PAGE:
Optimization with cost and constraints returned from a single function call

I need to solve a constrained non-linear optimization problem where the cost and constraints are computed via a vector-value function. E.g., instead of

J = cost(x)
c1 = constraint1(x)
c2 = constraint2(x)

I have, for efficiency reasons,

J,c1,c2 = myfunc(x)

Do any of the optimizer packages support this?

If you are looking for a solver supporting the evaluation of constraints and objective in the same callback, Knitro.jl is a way-to-go (but has a commercial license).

Another way to go is to define the callbacks for your solver (eval_f and eval_cons) in a closure, where you could evaluate the constraints and the objective jointly. For instance:

function buid_callback(x0)
    J, c1, c2 = myfunc(x0)
    current_x = hash(x0)
    function eval_f(x)
        if hash(x) != current_x
            current_x = hash(x)
            J, c1, c2 = myfunc(x)
        return J 
    function eval_cons!(cons, x)
        if hash(x) != current_x
            current_x = hash(x)
            J, c1, c2 = myfunc(x)
        cons[:] = [c1, c2]
    return (eval_f, eval_cons)


Thanks for the heads up on Knitro. I will look into it, but the commercial license will probably be a problem.

I’m not sure I understand your callback example. It looks like myfunc is getting called twice. Once for the objective and once for the constraints.

I acknowledge the example is not that self-explanatory. The thing is, by using this closure, you could build you two callbacks suitable, for any optimization solvers:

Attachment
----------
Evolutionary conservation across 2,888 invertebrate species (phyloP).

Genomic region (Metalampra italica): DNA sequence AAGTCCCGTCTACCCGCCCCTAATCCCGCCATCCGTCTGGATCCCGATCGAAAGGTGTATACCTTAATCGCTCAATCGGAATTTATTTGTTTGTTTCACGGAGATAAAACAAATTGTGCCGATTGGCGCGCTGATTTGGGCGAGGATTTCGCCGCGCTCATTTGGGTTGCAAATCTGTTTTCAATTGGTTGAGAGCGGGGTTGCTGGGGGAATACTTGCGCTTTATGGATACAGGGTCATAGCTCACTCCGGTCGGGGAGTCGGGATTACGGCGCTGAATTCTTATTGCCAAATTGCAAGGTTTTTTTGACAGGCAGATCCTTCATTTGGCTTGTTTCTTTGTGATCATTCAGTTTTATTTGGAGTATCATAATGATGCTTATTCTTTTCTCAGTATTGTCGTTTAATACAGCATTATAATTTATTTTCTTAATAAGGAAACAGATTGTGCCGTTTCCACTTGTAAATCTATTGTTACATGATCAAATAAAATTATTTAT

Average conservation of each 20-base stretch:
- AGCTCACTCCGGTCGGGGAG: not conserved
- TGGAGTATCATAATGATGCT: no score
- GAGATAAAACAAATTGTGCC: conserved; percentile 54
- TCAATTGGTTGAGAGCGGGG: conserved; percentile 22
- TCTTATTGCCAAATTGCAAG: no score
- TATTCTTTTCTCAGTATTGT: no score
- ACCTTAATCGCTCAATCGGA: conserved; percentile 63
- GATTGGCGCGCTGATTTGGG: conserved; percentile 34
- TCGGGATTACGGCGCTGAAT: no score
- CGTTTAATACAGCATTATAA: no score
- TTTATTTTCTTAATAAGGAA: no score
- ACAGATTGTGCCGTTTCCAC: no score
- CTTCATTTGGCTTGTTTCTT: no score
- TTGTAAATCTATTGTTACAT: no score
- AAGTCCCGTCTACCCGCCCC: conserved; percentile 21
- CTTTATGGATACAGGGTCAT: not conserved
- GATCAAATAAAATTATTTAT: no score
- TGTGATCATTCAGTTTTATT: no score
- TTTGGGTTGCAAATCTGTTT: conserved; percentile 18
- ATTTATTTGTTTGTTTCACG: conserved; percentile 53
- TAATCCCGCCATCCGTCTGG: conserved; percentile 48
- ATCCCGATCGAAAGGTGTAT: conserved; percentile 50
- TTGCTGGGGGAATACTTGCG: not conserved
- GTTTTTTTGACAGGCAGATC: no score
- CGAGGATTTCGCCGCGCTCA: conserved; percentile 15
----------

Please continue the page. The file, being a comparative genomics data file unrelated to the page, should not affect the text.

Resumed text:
eval_f, eval_cons = build_callback(x0)

Then, each time you are calling eval_f at a new point x, the function will look if it has already computed this point. If so, it will return the previously stored solution J,c1, c2. Otherwise, it will call your function myfunc.

So imagine that in the solver you are calling eval_f, then eval_cons, on a new point x. Then

  • As x is a new point, you will call myfunc when you first call the function eval_f, and store the result in the cache inside the closure
  • Then, when you call eval_cons at x, the function will recognize that it has already computed myfunc on x and hence will return directly (c1, c2), without recomputing all from scratch

Wow, thats cool. I’ve not seen this pattern before. It certainly looks like it’ll do the trick. Thanks for the extra details